These results suggest that the flashover of Uniform spacer was a surface discharge originated from the shield edge, whereas the flashover of FGM spacer was a gap discharge between the coaxial cylindrical electrodes. Consequently, the fabricated cone-type FGM spacer could exhibit its flashover voltage improvement effect, compared with the Uniform spacer, owing to the electric field grading and equalization by FGM spacer.

In addition, a voltage withstanding test of 15 times LI ±1050 kV, which is a type test of the standard LI voltage of 245 kV class GIS regulated in IEC 606944, was carried out with the FGM spacer. As the result, there was no flashover, and the standard requirement was satisfied.

5. Conclusions

The summaries of this study are described below.

  1. As a result of measuring the FOV in SF6 gas at 0.5 MPa-abs with 1/4 size cone-type spacer applying NMC material, it was shown that, for positive impulse voltages, the use of nTiO2 or nSrTiO3 increased the FOV by 12% or 20%, respectively, compared with the MC.
     
  2. By the inverse analysis method of the dielectric permittivity distribution, the maximum electric field around the ε-FGM spacer is reduced, and as a result, it is possible to reduce the electric field value to that of the infinite length bus without the spacer.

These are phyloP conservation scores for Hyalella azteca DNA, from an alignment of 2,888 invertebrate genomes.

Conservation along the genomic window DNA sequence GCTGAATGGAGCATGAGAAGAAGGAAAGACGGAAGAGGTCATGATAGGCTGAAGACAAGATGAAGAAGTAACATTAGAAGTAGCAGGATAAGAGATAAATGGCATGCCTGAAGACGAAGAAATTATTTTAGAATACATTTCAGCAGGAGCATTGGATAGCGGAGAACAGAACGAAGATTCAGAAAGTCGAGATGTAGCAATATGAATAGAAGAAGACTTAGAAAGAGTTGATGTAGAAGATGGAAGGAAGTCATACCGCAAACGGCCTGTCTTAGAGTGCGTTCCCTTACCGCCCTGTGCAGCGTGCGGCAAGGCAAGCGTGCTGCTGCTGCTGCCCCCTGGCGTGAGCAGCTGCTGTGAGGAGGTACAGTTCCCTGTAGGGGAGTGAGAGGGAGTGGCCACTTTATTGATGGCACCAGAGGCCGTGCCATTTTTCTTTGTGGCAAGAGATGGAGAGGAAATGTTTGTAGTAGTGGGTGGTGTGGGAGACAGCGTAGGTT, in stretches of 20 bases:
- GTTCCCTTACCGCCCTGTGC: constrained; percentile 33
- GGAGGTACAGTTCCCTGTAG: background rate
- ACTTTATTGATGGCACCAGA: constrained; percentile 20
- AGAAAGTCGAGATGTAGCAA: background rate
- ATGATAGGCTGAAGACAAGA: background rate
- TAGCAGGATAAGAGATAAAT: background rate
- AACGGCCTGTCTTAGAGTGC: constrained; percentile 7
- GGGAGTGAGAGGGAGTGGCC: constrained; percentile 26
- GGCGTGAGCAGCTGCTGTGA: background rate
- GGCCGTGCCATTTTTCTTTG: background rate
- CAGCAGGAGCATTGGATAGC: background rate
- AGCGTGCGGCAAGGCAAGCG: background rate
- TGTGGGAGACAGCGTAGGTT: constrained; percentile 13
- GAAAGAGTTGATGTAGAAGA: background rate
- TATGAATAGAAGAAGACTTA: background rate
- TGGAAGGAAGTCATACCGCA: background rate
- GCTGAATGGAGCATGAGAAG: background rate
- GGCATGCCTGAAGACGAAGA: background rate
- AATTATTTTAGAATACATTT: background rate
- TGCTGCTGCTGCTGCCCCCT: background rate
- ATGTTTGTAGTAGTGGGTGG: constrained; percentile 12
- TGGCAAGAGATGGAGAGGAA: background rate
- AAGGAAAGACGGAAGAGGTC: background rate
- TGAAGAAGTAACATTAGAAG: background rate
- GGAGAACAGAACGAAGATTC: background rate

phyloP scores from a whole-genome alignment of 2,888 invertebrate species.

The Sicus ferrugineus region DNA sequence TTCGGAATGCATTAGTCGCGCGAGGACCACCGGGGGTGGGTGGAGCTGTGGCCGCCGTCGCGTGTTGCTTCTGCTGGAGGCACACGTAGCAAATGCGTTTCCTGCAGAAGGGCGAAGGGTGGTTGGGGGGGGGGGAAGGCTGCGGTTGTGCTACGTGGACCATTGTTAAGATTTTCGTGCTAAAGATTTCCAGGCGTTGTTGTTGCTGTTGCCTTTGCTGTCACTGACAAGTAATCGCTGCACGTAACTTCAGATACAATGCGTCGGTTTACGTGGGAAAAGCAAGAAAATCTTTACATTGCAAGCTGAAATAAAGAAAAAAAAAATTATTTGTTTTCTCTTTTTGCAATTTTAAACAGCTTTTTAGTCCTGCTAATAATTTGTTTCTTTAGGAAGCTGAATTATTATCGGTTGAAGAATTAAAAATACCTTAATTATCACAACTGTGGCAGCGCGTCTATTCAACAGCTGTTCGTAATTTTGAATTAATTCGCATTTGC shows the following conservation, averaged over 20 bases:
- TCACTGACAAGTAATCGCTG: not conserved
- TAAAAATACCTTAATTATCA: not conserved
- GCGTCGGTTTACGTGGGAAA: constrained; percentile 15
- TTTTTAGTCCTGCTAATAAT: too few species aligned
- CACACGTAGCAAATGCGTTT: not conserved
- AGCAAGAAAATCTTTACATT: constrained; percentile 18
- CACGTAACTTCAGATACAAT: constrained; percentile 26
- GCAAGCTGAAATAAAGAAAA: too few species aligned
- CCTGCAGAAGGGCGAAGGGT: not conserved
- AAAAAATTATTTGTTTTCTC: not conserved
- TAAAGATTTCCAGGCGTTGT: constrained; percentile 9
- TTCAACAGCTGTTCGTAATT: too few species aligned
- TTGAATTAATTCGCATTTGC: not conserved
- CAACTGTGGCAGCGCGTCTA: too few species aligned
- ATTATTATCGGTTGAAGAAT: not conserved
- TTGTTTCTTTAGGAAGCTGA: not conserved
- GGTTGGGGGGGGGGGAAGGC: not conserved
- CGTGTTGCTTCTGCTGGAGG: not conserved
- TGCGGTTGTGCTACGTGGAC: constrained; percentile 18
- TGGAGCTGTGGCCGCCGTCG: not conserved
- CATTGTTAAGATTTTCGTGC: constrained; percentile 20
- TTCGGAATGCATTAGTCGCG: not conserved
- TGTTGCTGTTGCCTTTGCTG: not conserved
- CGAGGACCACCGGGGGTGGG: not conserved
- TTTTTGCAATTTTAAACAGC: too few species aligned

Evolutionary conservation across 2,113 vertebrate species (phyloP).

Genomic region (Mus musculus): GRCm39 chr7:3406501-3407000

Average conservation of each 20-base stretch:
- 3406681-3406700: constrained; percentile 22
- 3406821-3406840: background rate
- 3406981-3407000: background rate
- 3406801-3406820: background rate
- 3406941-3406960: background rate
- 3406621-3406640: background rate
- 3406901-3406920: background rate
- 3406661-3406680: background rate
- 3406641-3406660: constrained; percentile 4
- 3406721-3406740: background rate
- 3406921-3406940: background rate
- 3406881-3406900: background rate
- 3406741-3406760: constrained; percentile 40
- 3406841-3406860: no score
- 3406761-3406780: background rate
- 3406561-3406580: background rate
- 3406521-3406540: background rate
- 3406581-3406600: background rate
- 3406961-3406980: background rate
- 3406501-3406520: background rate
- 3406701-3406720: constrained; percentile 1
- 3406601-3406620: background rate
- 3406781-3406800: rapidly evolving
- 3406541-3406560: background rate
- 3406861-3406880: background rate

3. FOV of the fabricated 1/4 size ε-FGM cone-type spacer was increased by 23 % compared with that of the uniform spacer in SF6 gas at 0.5 MPa-abs under negative standard lightning impulse voltage.
     
  4. An actual-size ε-FGM cone-type spacer with a permittivity graded to 10-4 was fabricated, and the FOV of negative lightning impulse voltage was measured. As a result, it was verified that FOVs of this spacer can be improved by 17-20% compared with a uniform spacer with εr = 4.

It was clarified that both NMC and ε-FGM can improve the insulation characteristics of the cone-type insulating spacer. And, by applying the FGM technology in the range of pressure of 0.5-0.6 MPa-abs in 245 kV class GIS, it was clarified in the actual size that FOV of the FGM spacer increased about 21-29 % over uniform spacer of the conventional technology. That is to say, this indicates that the application of the FGM technology is very effective in gas insulation and gas solid insulation systems such as GIS and GIL, and the target of size reduction of about 30% in comparison with the conventional one at the beginning is expected.

In the future, AC withstand voltage test, partial discharge test, long term withstand voltage test, etc. will be carried out for 30% downsizing of 245 kV class GIS spacer and bus duct configurations.